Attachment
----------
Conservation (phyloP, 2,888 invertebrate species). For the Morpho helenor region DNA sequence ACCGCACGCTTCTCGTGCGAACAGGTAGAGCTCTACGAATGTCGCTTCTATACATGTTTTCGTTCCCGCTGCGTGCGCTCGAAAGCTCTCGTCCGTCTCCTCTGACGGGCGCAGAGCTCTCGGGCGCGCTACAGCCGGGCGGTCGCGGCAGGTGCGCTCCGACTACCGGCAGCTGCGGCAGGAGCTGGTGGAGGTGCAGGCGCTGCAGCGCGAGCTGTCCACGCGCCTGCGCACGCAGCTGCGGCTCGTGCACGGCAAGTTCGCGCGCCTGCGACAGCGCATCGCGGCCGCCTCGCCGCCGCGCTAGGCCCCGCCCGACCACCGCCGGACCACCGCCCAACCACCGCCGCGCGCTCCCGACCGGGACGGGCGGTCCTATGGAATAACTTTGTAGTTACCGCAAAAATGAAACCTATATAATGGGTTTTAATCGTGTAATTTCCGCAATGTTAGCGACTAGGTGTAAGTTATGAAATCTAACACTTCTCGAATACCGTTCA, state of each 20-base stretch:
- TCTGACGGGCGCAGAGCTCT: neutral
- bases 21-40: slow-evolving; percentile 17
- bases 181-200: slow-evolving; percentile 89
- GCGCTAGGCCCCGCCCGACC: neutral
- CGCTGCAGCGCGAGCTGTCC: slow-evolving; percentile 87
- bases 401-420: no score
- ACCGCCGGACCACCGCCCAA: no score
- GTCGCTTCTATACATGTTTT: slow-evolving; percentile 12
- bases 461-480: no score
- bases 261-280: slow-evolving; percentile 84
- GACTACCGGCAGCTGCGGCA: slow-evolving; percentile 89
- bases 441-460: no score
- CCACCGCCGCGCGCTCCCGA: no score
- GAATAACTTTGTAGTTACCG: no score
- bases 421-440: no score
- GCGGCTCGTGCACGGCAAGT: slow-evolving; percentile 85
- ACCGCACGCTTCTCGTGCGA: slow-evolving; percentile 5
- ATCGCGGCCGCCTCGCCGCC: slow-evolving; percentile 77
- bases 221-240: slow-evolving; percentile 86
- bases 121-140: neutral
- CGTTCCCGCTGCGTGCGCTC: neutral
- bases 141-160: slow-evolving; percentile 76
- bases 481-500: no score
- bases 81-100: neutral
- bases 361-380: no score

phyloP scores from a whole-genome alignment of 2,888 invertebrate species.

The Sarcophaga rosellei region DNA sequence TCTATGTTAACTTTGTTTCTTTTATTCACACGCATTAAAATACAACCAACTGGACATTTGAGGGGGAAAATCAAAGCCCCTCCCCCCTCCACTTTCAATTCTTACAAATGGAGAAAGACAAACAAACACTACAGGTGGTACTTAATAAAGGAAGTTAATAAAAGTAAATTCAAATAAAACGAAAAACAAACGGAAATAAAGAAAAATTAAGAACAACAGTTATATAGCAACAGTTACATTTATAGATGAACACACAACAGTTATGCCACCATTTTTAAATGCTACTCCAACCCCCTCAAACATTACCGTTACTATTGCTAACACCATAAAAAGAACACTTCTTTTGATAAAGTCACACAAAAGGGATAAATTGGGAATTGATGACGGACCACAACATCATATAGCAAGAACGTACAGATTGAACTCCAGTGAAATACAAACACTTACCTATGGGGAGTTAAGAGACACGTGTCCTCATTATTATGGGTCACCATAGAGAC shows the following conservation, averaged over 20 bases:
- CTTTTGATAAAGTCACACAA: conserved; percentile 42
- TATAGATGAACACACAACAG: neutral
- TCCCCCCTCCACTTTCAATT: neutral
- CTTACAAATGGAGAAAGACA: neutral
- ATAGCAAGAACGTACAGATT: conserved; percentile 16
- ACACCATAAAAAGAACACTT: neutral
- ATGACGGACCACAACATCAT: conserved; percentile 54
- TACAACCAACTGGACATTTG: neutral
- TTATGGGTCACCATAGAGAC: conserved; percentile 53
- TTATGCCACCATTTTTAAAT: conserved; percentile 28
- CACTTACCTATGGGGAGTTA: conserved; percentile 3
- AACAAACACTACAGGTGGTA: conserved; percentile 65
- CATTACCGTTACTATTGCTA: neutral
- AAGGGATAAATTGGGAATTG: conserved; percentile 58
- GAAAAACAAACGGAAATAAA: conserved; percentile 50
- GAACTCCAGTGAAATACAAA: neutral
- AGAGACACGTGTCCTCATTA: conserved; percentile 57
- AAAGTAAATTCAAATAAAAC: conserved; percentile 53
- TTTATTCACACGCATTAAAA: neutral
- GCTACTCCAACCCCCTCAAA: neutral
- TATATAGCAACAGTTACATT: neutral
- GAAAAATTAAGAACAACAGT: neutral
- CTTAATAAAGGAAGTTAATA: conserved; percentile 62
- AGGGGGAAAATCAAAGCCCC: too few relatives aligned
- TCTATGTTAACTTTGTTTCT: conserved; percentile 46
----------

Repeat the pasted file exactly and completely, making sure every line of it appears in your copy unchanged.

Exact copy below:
Conservation (phyloP, 2,888 invertebrate species). For the Morpho helenor region DNA sequence ACCGCACGCTTCTCGTGCGAACAGGTAGAGCTCTACGAATGTCGCTTCTATACATGTTTTCGTTCCCGCTGCGTGCGCTCGAAAGCTCTCGTCCGTCTCCTCTGACGGGCGCAGAGCTCTCGGGCGCGCTACAGCCGGGCGGTCGCGGCAGGTGCGCTCCGACTACCGGCAGCTGCGGCAGGAGCTGGTGGAGGTGCAGGCGCTGCAGCGCGAGCTGTCCACGCGCCTGCGCACGCAGCTGCGGCTCGTGCACGGCAAGTTCGCGCGCCTGCGACAGCGCATCGCGGCCGCCTCGCCGCCGCGCTAGGCCCCGCCCGACCACCGCCGGACCACCGCCCAACCACCGCCGCGCGCTCCCGACCGGGACGGGCGGTCCTATGGAATAACTTTGTAGTTACCGCAAAAATGAAACCTATATAATGGGTTTTAATCGTGTAATTTCCGCAATGTTAGCGACTAGGTGTAAGTTATGAAATCTAACACTTCTCGAATACCGTTCA, state of each 20-base stretch:
- TCTGACGGGCGCAGAGCTCT: neutral
- bases 21-40: slow-evolving; percentile 17
- bases 181-200: slow-evolving; percentile 89
- GCGCTAGGCCCCGCCCGACC: neutral
- CGCTGCAGCGCGAGCTGTCC: slow-evolving; percentile 87
- bases 401-420: no score
- ACCGCCGGACCACCGCCCAA: no score
- GTCGCTTCTATACATGTTTT: slow-evolving; percentile 12
- bases 461-480: no score
- bases 261-280: slow-evolving; percentile 84
- GACTACCGGCAGCTGCGGCA: slow-evolving; percentile 89
- bases 441-460: no score
- CCACCGCCGCGCGCTCCCGA: no score
- GAATAACTTTGTAGTTACCG: no score
- bases 421-440: no score
- GCGGCTCGTGCACGGCAAGT: slow-evolving; percentile 85
- ACCGCACGCTTCTCGTGCGA: slow-evolving; percentile 5
- ATCGCGGCCGCCTCGCCGCC: slow-evolving; percentile 77
- bases 221-240: slow-evolving; percentile 86
- bases 121-140: neutral
- CGTTCCCGCTGCGTGCGCTC: neutral
- bases 141-160: slow-evolving; percentile 76
- bases 481-500: no score
- bases 81-100: neutral
- bases 361-380: no score

phyloP scores from a whole-genome alignment of 2,888 invertebrate species.

The Sarcophaga rosellei region DNA sequence TCTATGTTAACTTTGTTTCTTTTATTCACACGCATTAAAATACAACCAACTGGACATTTGAGGGGGAAAATCAAAGCCCCTCCCCCCTCCACTTTCAATTCTTACAAATGGAGAAAGACAAACAAACACTACAGGTGGTACTTAATAAAGGAAGTTAATAAAAGTAAATTCAAATAAAACGAAAAACAAACGGAAATAAAGAAAAATTAAGAACAACAGTTATATAGCAACAGTTACATTTATAGATGAACACACAACAGTTATGCCACCATTTTTAAATGCTACTCCAACCCCCTCAAACATTACCGTTACTATTGCTAACACCATAAAAAGAACACTTCTTTTGATAAAGTCACACAAAAGGGATAAATTGGGAATTGATGACGGACCACAACATCATATAGCAAGAACGTACAGATTGAACTCCAGTGAAATACAAACACTTACCTATGGGGAGTTAAGAGACACGTGTCCTCATTATTATGGGTCACCATAGAGAC shows the following conservation, averaged over 20 bases:
- CTTTTGATAAAGTCACACAA: conserved; percentile 42
- TATAGATGAACACACAACAG: neutral
- TCCCCCCTCCACTTTCAATT: neutral
- CTTACAAATGGAGAAAGACA: neutral
- ATAGCAAGAACGTACAGATT: conserved; percentile 16
- ACACCATAAAAAGAACACTT: neutral
- ATGACGGACCACAACATCAT: conserved; percentile 54
- TACAACCAACTGGACATTTG: neutral
- TTATGGGTCACCATAGAGAC: conserved; percentile 53
- TTATGCCACCATTTTTAAAT: conserved; percentile 28
- CACTTACCTATGGGGAGTTA: conserved; percentile 3
- AACAAACACTACAGGTGGTA: conserved; percentile 65
- CATTACCGTTACTATTGCTA: neutral
- AAGGGATAAATTGGGAATTG: conserved; percentile 58
- GAAAAACAAACGGAAATAAA: conserved; percentile 50
- GAACTCCAGTGAAATACAAA: neutral
- AGAGACACGTGTCCTCATTA: conserved; percentile 57
- AAAGTAAATTCAAATAAAAC: conserved; percentile 53
- TTTATTCACACGCATTAAAA: neutral
- GCTACTCCAACCCCCTCAAA: neutral
- TATATAGCAACAGTTACATT: neutral
- GAAAAATTAAGAACAACAGT: neutral
- CTTAATAAAGGAAGTTAATA: conserved; percentile 62
- AGGGGGAAAATCAAAGCCCC: too few relatives aligned
- TCTATGTTAACTTTGTTTCT: conserved; percentile 46